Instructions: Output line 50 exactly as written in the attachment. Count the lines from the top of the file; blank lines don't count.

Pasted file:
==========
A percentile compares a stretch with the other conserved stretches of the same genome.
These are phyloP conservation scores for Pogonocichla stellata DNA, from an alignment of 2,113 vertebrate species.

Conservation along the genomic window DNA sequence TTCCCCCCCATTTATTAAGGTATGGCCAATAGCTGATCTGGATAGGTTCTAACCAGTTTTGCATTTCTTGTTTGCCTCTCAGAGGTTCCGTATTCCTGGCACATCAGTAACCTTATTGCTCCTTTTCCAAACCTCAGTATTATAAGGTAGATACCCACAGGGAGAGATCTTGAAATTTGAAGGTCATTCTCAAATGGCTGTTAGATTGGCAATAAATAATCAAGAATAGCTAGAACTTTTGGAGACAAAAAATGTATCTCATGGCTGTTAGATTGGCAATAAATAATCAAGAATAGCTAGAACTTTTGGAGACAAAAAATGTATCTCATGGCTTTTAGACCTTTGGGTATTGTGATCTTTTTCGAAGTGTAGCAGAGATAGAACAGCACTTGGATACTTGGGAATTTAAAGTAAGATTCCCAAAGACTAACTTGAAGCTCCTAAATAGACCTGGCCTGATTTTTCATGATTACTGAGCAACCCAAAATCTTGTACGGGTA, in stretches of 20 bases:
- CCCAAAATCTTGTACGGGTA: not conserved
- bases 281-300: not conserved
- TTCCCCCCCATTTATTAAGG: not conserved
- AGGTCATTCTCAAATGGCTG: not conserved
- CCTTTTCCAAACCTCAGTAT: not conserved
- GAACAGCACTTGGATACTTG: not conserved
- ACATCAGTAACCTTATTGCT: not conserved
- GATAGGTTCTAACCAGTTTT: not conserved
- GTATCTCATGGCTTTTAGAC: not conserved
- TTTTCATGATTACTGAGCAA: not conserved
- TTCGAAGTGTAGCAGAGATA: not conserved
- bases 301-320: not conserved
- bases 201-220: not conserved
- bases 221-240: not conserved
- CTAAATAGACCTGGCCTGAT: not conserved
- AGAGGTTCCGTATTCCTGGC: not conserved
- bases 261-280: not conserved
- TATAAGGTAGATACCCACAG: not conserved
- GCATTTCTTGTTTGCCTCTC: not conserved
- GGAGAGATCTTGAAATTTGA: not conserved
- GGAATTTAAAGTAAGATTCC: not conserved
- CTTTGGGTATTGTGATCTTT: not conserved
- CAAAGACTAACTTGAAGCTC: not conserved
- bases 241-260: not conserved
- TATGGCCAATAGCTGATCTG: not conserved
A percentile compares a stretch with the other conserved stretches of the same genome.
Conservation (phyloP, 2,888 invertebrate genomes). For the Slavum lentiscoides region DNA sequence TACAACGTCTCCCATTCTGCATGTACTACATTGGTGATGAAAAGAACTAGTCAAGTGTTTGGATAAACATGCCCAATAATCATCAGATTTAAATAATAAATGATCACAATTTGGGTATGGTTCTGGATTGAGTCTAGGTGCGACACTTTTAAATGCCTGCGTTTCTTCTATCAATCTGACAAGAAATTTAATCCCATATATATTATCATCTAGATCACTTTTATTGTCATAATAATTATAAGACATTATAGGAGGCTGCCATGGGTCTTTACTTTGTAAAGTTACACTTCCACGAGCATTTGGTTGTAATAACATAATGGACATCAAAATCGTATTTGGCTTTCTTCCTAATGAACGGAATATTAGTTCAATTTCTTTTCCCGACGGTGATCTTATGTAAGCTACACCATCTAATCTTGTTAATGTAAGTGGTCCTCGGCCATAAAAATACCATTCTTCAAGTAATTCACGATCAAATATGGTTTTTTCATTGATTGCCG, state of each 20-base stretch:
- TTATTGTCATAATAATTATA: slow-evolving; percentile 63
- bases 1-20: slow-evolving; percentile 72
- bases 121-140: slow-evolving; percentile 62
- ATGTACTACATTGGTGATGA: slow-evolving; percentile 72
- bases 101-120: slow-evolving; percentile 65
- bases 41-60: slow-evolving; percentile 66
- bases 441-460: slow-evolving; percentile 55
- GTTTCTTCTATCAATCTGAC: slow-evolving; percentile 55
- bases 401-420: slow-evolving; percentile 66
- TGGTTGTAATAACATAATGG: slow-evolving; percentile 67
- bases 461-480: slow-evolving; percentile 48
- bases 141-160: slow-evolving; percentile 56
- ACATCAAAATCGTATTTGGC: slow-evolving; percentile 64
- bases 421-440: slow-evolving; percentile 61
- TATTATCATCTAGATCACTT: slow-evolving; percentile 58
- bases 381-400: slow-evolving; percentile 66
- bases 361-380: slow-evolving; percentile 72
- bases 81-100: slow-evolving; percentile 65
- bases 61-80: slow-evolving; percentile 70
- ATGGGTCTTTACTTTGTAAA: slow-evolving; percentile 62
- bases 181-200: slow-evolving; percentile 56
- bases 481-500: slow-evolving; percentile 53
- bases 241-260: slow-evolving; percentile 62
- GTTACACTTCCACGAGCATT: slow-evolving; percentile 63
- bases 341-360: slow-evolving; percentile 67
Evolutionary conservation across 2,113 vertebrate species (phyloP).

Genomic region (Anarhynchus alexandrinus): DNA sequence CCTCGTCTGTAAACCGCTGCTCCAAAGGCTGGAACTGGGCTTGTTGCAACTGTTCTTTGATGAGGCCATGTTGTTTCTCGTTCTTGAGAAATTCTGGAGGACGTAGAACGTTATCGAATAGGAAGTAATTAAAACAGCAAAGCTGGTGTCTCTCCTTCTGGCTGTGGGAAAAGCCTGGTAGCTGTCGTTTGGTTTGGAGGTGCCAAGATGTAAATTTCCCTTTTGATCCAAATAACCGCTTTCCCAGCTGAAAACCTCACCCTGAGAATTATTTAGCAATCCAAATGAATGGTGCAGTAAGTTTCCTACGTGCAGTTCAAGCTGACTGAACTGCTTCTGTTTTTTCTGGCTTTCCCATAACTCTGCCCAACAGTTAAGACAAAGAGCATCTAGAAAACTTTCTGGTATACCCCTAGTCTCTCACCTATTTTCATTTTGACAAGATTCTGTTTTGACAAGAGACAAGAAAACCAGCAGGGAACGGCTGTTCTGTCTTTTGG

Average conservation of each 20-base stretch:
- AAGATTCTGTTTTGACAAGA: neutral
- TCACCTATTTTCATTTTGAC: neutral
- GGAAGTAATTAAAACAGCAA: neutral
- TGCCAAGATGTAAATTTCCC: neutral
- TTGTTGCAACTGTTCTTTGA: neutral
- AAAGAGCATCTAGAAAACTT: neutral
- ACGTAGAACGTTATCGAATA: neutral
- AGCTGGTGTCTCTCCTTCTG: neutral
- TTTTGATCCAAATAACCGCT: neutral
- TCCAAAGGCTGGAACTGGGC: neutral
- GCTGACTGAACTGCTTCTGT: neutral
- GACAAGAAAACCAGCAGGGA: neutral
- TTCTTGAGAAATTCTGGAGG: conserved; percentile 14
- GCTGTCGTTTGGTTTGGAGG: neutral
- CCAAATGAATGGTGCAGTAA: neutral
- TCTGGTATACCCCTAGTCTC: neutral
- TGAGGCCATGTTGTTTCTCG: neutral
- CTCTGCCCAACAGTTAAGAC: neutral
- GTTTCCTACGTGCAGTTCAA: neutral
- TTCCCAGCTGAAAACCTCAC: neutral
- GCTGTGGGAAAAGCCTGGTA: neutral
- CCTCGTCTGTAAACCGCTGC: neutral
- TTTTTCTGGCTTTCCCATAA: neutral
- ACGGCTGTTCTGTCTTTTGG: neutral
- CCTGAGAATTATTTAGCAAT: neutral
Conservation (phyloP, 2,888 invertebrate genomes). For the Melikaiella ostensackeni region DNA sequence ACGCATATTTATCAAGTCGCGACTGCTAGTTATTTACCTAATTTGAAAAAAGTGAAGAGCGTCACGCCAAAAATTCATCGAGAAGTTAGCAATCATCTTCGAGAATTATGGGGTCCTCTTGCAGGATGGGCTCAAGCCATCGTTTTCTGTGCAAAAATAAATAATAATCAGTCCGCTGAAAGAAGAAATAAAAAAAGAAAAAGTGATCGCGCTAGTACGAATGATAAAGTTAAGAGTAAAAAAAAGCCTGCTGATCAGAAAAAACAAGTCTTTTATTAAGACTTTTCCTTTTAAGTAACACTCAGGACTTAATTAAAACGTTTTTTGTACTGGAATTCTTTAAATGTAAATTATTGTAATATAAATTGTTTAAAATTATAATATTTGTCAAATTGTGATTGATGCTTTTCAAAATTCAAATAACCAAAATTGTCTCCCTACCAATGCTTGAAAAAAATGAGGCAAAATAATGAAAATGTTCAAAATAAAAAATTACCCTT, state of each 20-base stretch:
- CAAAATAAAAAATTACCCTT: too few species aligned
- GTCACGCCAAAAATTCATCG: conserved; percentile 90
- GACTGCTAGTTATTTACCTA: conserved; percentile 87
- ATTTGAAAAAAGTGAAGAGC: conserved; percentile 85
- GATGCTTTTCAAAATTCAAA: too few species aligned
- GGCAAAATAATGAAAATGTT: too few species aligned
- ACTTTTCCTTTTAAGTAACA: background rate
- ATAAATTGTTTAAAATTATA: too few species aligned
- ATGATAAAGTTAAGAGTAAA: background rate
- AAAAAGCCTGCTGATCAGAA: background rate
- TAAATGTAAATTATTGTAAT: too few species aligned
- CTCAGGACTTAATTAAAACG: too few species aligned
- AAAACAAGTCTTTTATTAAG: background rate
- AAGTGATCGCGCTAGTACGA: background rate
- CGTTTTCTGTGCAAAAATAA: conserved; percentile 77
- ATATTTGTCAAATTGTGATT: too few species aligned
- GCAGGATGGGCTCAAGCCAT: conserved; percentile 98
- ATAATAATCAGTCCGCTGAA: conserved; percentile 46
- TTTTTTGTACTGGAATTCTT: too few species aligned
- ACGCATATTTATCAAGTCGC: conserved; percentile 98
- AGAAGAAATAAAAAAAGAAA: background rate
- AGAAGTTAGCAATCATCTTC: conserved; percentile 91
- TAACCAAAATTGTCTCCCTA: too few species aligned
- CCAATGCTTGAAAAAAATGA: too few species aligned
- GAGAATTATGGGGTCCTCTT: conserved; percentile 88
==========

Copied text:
- ATGGGTCTTTACTTTGTAAA: slow-evolving; percentile 62